Brutus and Cassius commit suicide
By Ellie Zhang

    Phillippi, March 19 – More deaths follow a few days after Caesar’s death. His conspirators, Brutus and Cassius, were both killed. Cassius, because of a misunderstanding, asked his servant to kill him, and Brutus, who committed suicide, believed Caesar’s ghost was telling him it was his time to die.
According to sources present, back at camp, right before his death, Pindarus gave Cassius a report. He advised Cassius to run to somewhere distant, but Cassius refused. He then noticed a group of burning tents and a series of advancing troops in the distance and instructed Titinius to find out whose troops they were.
 Worried about Titinius, Pindarus was sent by Cassius to monitor Titinius’s progress. Pindarus reported back to Cassius, describing Titinius surrounded by unknown men cheering. Upset by the news of what he believed was his best friend’s death, he commanded Pindarus to come back. Cassius gave Pindarus his sword, covered his own face, and demanded Pindarus to kill him. Pindarus accommodated his request and killed Cassius.
    “Caesar, thou art revenged/ Even with the sword that killed thee,” (Julius Caesar by William Shakespeare, Act V, scene 3, lines 50-51) was his last remark. When Titinius found out about the news, he mourned over Cassius’s body. Feeling miserable, he stabbed himself and died.
Following Cassius’s death, Brutus and his army continued preparing for the battle. In the end, Brutus asked for someone to hold his sword so that he could run against it and kill himself. He said he saw the Ghost of Caesar appear on the battlefield. He believed that his time had come to die. When his men urged him to run, he declined and told them he would catch up with them. He asked Strato to stay behind and hold the sword so that he could die honorably. Impaling himself on the sword, Brutus declared, “Caesar, now be still/ I killed not thee with half so good a will,” (Act V, scene 5, lines 56-57).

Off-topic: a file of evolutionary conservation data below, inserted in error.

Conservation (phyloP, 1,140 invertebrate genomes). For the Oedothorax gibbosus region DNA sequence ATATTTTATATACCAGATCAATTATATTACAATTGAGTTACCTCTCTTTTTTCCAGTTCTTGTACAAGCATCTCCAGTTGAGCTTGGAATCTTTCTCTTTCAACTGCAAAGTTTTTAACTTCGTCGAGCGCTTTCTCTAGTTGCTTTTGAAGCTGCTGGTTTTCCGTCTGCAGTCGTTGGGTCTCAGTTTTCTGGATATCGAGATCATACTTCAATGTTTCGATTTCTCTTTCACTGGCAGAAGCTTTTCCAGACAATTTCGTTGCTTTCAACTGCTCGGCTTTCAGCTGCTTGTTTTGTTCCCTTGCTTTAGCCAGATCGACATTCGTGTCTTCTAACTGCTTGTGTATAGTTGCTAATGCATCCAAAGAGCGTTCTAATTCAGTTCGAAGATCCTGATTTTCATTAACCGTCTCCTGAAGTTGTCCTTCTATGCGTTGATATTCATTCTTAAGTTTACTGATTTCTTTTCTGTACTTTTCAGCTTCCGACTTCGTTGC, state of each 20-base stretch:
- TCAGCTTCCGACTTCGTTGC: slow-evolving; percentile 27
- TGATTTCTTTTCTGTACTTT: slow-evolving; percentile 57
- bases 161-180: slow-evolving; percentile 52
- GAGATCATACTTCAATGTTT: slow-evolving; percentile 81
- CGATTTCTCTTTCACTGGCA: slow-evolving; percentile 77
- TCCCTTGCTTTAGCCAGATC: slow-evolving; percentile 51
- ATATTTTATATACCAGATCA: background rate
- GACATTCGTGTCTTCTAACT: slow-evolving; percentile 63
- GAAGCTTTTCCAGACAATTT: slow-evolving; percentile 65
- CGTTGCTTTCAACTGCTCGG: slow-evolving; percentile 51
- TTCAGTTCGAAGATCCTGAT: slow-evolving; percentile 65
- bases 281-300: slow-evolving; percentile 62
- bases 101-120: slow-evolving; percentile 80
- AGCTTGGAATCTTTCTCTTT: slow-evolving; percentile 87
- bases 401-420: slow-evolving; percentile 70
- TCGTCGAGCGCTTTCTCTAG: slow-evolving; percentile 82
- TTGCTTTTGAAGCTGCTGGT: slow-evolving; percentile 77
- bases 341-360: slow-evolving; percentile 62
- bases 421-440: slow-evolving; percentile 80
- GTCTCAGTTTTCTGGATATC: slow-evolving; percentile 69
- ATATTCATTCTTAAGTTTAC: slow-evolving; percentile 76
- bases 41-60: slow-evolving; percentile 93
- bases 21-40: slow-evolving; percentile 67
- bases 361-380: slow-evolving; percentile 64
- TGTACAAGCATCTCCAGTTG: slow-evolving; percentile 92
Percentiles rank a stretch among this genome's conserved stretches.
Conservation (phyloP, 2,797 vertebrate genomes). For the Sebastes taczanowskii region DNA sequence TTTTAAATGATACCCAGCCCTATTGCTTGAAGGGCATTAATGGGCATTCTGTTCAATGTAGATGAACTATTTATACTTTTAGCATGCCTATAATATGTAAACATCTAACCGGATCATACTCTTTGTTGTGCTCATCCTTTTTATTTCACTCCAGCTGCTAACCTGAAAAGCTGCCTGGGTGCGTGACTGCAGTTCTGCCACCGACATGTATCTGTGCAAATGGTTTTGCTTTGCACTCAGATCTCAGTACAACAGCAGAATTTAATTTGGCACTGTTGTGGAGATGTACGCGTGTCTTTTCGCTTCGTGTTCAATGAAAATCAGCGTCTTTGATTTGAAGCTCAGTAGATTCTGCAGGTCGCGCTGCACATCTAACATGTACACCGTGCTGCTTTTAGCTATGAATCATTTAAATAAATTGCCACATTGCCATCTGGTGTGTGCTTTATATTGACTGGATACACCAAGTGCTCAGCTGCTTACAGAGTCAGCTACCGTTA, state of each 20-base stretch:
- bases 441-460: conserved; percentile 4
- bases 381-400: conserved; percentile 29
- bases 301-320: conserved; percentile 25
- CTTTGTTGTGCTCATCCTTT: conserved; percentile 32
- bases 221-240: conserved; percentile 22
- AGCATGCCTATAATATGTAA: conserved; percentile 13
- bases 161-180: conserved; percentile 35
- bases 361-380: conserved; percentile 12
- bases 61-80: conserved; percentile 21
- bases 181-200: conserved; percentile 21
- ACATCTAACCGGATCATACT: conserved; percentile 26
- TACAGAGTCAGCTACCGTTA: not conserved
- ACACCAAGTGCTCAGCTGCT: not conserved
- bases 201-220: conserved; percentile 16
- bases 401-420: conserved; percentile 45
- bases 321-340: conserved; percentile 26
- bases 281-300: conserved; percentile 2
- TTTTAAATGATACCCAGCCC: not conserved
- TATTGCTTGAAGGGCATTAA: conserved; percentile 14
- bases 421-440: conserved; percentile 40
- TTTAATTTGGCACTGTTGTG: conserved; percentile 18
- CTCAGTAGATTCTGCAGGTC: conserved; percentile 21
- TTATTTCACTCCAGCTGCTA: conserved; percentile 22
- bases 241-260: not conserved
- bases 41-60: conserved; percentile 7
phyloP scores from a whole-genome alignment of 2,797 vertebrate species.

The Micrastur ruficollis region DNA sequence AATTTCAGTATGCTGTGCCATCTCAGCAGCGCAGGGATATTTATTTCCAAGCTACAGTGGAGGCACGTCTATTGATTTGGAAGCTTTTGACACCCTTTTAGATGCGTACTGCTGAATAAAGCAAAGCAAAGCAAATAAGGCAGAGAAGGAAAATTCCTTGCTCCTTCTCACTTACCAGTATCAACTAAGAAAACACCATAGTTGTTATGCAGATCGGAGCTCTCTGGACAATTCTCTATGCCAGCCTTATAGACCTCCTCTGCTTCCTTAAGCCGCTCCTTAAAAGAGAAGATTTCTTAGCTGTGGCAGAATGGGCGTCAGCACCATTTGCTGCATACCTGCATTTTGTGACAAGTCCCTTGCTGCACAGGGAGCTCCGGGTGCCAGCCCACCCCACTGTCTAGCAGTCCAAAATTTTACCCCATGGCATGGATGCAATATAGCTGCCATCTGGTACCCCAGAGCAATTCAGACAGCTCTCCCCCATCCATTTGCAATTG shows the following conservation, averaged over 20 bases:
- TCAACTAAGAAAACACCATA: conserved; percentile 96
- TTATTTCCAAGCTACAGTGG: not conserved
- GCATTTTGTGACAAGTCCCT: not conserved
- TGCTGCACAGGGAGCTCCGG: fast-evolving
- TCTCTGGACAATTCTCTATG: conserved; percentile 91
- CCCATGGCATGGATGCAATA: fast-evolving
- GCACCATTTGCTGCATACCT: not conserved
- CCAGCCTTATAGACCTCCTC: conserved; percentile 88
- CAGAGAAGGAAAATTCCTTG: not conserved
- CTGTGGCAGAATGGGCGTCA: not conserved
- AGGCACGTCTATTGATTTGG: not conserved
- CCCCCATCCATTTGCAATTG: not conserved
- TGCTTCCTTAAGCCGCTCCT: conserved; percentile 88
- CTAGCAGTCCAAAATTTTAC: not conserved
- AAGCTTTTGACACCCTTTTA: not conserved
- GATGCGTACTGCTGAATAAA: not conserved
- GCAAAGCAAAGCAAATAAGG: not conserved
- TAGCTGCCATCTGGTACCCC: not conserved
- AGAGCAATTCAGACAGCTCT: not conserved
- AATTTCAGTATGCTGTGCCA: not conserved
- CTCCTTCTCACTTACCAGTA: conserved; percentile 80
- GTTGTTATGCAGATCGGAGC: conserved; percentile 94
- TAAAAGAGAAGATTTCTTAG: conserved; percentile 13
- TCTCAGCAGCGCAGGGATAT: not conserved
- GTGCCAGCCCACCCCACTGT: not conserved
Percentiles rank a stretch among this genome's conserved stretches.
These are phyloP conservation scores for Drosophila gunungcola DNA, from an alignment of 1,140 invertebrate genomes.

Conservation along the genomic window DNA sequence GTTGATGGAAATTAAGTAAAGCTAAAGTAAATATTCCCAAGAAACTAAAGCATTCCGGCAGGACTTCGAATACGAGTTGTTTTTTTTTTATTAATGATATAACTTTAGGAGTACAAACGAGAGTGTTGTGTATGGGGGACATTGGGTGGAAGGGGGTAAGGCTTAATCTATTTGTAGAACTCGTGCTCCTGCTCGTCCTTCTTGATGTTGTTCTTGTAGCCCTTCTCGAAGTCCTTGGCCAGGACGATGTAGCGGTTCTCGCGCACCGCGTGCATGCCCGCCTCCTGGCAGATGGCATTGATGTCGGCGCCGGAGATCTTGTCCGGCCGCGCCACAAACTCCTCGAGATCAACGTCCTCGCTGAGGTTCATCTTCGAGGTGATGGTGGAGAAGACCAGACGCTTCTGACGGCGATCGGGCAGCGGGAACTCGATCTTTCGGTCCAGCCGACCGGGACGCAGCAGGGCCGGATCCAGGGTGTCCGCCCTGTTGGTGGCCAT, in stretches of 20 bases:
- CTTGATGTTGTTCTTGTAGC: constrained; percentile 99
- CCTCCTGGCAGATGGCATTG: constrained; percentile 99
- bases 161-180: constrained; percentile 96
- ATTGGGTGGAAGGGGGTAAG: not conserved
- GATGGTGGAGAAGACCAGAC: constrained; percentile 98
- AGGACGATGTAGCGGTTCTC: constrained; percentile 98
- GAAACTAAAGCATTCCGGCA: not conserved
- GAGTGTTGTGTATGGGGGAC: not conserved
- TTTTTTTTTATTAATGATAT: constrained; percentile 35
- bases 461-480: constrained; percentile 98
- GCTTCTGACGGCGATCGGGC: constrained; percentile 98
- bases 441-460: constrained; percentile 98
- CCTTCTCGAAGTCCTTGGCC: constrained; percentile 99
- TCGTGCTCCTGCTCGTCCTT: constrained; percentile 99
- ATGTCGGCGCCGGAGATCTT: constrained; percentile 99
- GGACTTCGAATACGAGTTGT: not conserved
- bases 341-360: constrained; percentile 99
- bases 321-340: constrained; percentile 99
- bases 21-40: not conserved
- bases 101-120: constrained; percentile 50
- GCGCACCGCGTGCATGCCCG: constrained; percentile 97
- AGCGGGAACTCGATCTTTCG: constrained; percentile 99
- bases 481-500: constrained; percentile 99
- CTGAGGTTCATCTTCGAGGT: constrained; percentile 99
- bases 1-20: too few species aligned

Amid alarms signaling the rout of Brutus’s army, Octavius, Messala, Antony, Lucilius, and others entered and came upon Strato with Brutus’s body. “This was the noblest Roman of them all,” declared Antony. He believed all of the other conspirators attacked Caesar because of personal envy, but Brutus alone believed it was for the good of Rome. Octavius agreed to an appropriate funeral for Brutus to honor him and gave orders to end the battle.
Citizens wreaked havoc throughout the city trying to look for the conspirators who killed Caesar. The conspirators were driven out of Rome, so they set up camps and prepared for the battle.
 During one confrontation between Brutus and Cassius, and Octavius and Antony, Octavius drew out his sword and called for Caesar’s death to be avenged saying, “…Never, till Caesar’s three and thirty wounds/ Be well avenged, or till another Caesar/ Have added slaughter to the sword of traitors,” (Act V, scene 1, lines 55-59).